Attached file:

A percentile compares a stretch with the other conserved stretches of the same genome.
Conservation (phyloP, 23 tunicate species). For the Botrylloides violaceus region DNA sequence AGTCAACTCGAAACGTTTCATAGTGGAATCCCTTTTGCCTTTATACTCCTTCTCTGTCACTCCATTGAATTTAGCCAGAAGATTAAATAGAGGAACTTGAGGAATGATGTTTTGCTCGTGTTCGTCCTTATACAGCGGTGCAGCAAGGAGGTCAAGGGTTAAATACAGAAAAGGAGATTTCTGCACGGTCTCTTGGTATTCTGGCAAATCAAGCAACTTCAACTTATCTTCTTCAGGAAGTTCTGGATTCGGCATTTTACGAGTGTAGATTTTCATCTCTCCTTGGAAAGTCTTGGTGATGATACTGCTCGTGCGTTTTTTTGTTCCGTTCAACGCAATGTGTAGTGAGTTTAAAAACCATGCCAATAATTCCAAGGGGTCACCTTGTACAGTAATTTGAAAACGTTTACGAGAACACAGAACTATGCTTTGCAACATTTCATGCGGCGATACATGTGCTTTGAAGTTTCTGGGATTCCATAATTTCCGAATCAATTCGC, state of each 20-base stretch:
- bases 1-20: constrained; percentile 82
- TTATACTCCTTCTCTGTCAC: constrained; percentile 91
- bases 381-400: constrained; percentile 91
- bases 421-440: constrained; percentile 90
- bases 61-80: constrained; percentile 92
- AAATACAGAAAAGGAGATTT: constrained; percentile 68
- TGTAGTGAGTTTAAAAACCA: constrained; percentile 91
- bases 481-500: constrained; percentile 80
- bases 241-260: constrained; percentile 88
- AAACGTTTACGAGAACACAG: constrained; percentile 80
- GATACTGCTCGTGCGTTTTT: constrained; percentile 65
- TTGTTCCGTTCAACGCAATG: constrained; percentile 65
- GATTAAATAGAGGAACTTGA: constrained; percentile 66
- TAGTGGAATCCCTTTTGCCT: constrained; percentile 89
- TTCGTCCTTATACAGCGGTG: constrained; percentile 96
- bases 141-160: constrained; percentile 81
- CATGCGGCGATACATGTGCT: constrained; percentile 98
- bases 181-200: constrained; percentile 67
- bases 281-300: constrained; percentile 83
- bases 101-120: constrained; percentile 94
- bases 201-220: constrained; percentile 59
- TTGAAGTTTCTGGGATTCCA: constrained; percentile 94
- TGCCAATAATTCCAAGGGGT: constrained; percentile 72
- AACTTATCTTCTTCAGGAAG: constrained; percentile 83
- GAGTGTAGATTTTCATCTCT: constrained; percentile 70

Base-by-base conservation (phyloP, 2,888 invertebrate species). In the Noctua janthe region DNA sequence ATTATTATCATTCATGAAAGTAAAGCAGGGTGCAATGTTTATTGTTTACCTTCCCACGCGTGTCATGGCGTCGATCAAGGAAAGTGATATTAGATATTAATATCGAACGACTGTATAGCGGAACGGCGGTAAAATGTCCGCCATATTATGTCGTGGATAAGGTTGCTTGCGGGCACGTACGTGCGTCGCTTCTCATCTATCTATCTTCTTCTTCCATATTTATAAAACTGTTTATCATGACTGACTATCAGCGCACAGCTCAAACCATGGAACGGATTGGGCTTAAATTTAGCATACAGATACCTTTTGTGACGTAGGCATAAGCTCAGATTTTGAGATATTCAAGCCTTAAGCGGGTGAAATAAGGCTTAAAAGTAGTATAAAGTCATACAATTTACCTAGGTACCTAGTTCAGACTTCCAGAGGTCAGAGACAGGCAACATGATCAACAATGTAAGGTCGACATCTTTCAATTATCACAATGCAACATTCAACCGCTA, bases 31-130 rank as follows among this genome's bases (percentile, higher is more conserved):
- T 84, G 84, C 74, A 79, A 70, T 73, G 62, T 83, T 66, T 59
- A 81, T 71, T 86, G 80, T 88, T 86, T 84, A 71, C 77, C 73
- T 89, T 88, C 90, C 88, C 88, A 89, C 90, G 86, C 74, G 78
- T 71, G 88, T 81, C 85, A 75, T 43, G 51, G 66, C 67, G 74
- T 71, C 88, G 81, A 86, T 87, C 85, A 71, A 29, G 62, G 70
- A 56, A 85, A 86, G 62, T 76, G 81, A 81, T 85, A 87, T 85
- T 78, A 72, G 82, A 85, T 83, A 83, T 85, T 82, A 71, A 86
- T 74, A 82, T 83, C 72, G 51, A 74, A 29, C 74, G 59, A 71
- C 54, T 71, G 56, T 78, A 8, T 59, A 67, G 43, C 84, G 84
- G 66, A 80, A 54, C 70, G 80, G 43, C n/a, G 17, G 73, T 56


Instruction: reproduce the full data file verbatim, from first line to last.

A percentile compares a stretch with the other conserved stretches of the same genome.
Conservation (phyloP, 23 tunicate species). For the Botrylloides violaceus region DNA sequence AGTCAACTCGAAACGTTTCATAGTGGAATCCCTTTTGCCTTTATACTCCTTCTCTGTCACTCCATTGAATTTAGCCAGAAGATTAAATAGAGGAACTTGAGGAATGATGTTTTGCTCGTGTTCGTCCTTATACAGCGGTGCAGCAAGGAGGTCAAGGGTTAAATACAGAAAAGGAGATTTCTGCACGGTCTCTTGGTATTCTGGCAAATCAAGCAACTTCAACTTATCTTCTTCAGGAAGTTCTGGATTCGGCATTTTACGAGTGTAGATTTTCATCTCTCCTTGGAAAGTCTTGGTGATGATACTGCTCGTGCGTTTTTTTGTTCCGTTCAACGCAATGTGTAGTGAGTTTAAAAACCATGCCAATAATTCCAAGGGGTCACCTTGTACAGTAATTTGAAAACGTTTACGAGAACACAGAACTATGCTTTGCAACATTTCATGCGGCGATACATGTGCTTTGAAGTTTCTGGGATTCCATAATTTCCGAATCAATTCGC, state of each 20-base stretch:
- bases 1-20: constrained; percentile 82
- TTATACTCCTTCTCTGTCAC: constrained; percentile 91
- bases 381-400: constrained; percentile 91
- bases 421-440: constrained; percentile 90
- bases 61-80: constrained; percentile 92
- AAATACAGAAAAGGAGATTT: constrained; percentile 68
- TGTAGTGAGTTTAAAAACCA: constrained; percentile 91
- bases 481-500: constrained; percentile 80
- bases 241-260: constrained; percentile 88
- AAACGTTTACGAGAACACAG: constrained; percentile 80
- GATACTGCTCGTGCGTTTTT: constrained; percentile 65
- TTGTTCCGTTCAACGCAATG: constrained; percentile 65
- GATTAAATAGAGGAACTTGA: constrained; percentile 66
- TAGTGGAATCCCTTTTGCCT: constrained; percentile 89
- TTCGTCCTTATACAGCGGTG: constrained; percentile 96
- bases 141-160: constrained; percentile 81
- CATGCGGCGATACATGTGCT: constrained; percentile 98
- bases 181-200: constrained; percentile 67
- bases 281-300: constrained; percentile 83
- bases 101-120: constrained; percentile 94
- bases 201-220: constrained; percentile 59
- TTGAAGTTTCTGGGATTCCA: constrained; percentile 94
- TGCCAATAATTCCAAGGGGT: constrained; percentile 72
- AACTTATCTTCTTCAGGAAG: constrained; percentile 83
- GAGTGTAGATTTTCATCTCT: constrained; percentile 70

Base-by-base conservation (phyloP, 2,888 invertebrate species). In the Noctua janthe region DNA sequence ATTATTATCATTCATGAAAGTAAAGCAGGGTGCAATGTTTATTGTTTACCTTCCCACGCGTGTCATGGCGTCGATCAAGGAAAGTGATATTAGATATTAATATCGAACGACTGTATAGCGGAACGGCGGTAAAATGTCCGCCATATTATGTCGTGGATAAGGTTGCTTGCGGGCACGTACGTGCGTCGCTTCTCATCTATCTATCTTCTTCTTCCATATTTATAAAACTGTTTATCATGACTGACTATCAGCGCACAGCTCAAACCATGGAACGGATTGGGCTTAAATTTAGCATACAGATACCTTTTGTGACGTAGGCATAAGCTCAGATTTTGAGATATTCAAGCCTTAAGCGGGTGAAATAAGGCTTAAAAGTAGTATAAAGTCATACAATTTACCTAGGTACCTAGTTCAGACTTCCAGAGGTCAGAGACAGGCAACATGATCAACAATGTAAGGTCGACATCTTTCAATTATCACAATGCAACATTCAACCGCTA, bases 31-130 rank as follows among this genome's bases (percentile, higher is more conserved):
- T 84, G 84, C 74, A 79, A 70, T 73, G 62, T 83, T 66, T 59
- A 81, T 71, T 86, G 80, T 88, T 86, T 84, A 71, C 77, C 73
- T 89, T 88, C 90, C 88, C 88, A 89, C 90, G 86, C 74, G 78
- T 71, G 88, T 81, C 85, A 75, T 43, G 51, G 66, C 67, G 74
- T 71, C 88, G 81, A 86, T 87, C 85, A 71, A 29, G 62, G 70
- A 56, A 85, A 86, G 62, T 76, G 81, A 81, T 85, A 87, T 85
- T 78, A 72, G 82, A 85, T 83, A 83, T 85, T 82, A 71, A 86
- T 74, A 82, T 83, C 72, G 51, A 74, A 29, C 74, G 59, A 71
- C 54, T 71, G 56, T 78, A 8, T 59, A 67, G 43, C 84, G 84
- G 66, A 80, A 54, C 70, G 80, G 43, C n/a, G 17, G 73, T 56